[mad-dev] mad_header_decode() and MAD_ERROR_BUFLEN
Tue, 20 Nov 2001 00:07:13 -0800
Rob Leslie wrote:
> john cooper wrote:
> > For non-mmap'ed input implementations, I have encountered a
> > situation where due to a truncated last frame, an infinite loop
> > occurs.
> > Where mad_header_decode() returning MAD_ERROR_BUFLEN is interpreted
> > as "need more input", my input caching routine continues to return
> > the unconsumed partial frame. mad_header_decode() says that's not
> > enough and the process just goes on.
> > The complication I have here is my input routine is a random access
> > input cache routine and doesn't know an EOF has truly occurred until
> > input data is requested beyond the end of file. Thus seeking N times
> > to a partial last frame (or any other frame) could happen.
> I guess I'm a little confused: if MAD_ERROR_BUFLEN is a request for more data,
> why doesn't your code look for more data? Eventually you should request data
> beyond the end of file and trigger EOF?
In this case there is a truncated (corrupted) frame at the end of
the input file. mad_header_decode() won't decode this as it correctly
calls for more input. However in this case there is none.
My code knows nothing of the structure of an mp3 frame, thus can't
tell there is a truncated final packet. I think the knowledge of frame
structure is best left to MAD all else being equal.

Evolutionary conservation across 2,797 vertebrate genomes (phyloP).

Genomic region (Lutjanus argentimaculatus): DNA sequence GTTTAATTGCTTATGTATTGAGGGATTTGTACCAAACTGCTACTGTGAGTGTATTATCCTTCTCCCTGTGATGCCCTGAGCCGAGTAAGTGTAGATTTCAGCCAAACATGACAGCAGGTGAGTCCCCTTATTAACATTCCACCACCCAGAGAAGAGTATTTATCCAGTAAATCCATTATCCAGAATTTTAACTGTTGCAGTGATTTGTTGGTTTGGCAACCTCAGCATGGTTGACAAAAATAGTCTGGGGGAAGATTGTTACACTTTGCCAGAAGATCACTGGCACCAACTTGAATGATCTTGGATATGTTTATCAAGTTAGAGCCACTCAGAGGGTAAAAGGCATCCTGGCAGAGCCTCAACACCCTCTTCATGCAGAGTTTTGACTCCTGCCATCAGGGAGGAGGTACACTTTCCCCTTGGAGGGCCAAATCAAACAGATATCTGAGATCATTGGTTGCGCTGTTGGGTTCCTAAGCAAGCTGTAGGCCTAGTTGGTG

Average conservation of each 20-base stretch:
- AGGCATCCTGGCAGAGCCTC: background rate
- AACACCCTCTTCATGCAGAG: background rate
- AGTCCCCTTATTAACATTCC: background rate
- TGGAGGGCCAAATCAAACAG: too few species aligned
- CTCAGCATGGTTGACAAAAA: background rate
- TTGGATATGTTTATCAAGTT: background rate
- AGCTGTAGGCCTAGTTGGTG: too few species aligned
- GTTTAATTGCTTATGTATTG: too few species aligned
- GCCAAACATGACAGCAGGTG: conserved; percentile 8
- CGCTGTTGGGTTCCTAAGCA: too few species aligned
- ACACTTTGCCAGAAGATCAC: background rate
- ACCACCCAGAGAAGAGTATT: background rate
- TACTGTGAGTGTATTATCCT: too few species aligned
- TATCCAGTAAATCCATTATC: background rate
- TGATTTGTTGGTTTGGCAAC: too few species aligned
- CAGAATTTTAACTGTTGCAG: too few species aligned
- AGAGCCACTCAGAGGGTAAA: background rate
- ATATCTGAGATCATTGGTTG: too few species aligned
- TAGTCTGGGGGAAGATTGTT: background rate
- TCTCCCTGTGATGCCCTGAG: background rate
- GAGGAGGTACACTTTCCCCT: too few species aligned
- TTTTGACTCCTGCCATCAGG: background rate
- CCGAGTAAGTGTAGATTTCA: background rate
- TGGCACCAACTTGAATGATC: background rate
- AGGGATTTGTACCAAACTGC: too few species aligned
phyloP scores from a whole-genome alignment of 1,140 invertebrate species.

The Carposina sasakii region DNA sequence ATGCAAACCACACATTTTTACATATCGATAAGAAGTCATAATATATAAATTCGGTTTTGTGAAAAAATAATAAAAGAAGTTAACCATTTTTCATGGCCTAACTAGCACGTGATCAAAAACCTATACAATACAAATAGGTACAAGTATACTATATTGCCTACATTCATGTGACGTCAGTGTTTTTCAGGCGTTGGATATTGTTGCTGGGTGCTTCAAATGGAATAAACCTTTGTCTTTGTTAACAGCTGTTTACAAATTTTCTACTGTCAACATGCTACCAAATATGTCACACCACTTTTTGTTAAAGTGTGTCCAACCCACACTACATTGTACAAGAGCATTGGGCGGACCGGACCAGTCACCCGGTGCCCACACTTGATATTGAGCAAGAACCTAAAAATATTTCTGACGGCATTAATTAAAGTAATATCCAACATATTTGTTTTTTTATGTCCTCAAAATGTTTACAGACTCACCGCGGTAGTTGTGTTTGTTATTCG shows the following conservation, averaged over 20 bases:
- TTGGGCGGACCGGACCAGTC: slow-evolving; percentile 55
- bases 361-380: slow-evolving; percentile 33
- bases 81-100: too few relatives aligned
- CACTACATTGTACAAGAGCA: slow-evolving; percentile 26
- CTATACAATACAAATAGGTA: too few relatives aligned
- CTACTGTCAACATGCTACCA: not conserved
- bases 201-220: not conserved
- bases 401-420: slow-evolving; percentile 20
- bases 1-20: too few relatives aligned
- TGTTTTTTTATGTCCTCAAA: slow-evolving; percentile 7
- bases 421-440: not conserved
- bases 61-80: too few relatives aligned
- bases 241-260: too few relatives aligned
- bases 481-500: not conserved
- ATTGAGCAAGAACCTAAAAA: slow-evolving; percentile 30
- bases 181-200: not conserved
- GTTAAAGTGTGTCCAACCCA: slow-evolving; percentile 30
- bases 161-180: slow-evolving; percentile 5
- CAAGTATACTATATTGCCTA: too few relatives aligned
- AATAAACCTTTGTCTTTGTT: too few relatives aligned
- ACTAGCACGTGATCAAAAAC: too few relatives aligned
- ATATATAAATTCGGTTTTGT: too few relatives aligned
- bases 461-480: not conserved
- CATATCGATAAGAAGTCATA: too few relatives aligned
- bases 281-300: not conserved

> A similar idea would be to monitor the amount of data you pass to
> mad_stream_buffer(); if it's the same amount as last time, and you received
> MAD_ERROR_BUFLEN without being able to decode a single frame last time, then
> you know it's not going to be enough this time. At this point you can try to
> read more data (and maybe find EOF) or you can pad with MAD_BUFFER_GUARD zero
> bytes and make a final attempt to decode the last frame.
I'm doing basically the same by keying off the logical seek pointer. Here
again the input routine is not a simple streaming read of a file until EOF
is encountered. It maintains a cache of file content in which the current
seek pointer is contained. Arbitrary seeks within the input file are
allowed and the cache window tracks the seek pointer. So if mad_header_decode()
calls for input twice at the same seek pointer without any intervening user
initiated stream seeks, I assume this to be an EOF on a corrupted frame.
> I'm not discounting the notion that it could be helpful to know the expected
> frame size, but I'm not certain it's strictly necessary, and I don't see an
> obviously elegant way to implement it. (Adding a new member to the stream
> struct would be redundant most of the time since existing frame sizes can be
> calculated as stream->next_frame - stream->this_frame; it would also break
> shared library binary compatibility.)
I agree. My intention here was to find if I was overlooking something
obvious. As there is a work-around to this problem, I thought you might
want to add it to the list of things to address if you agree.
John Cooper email@example.com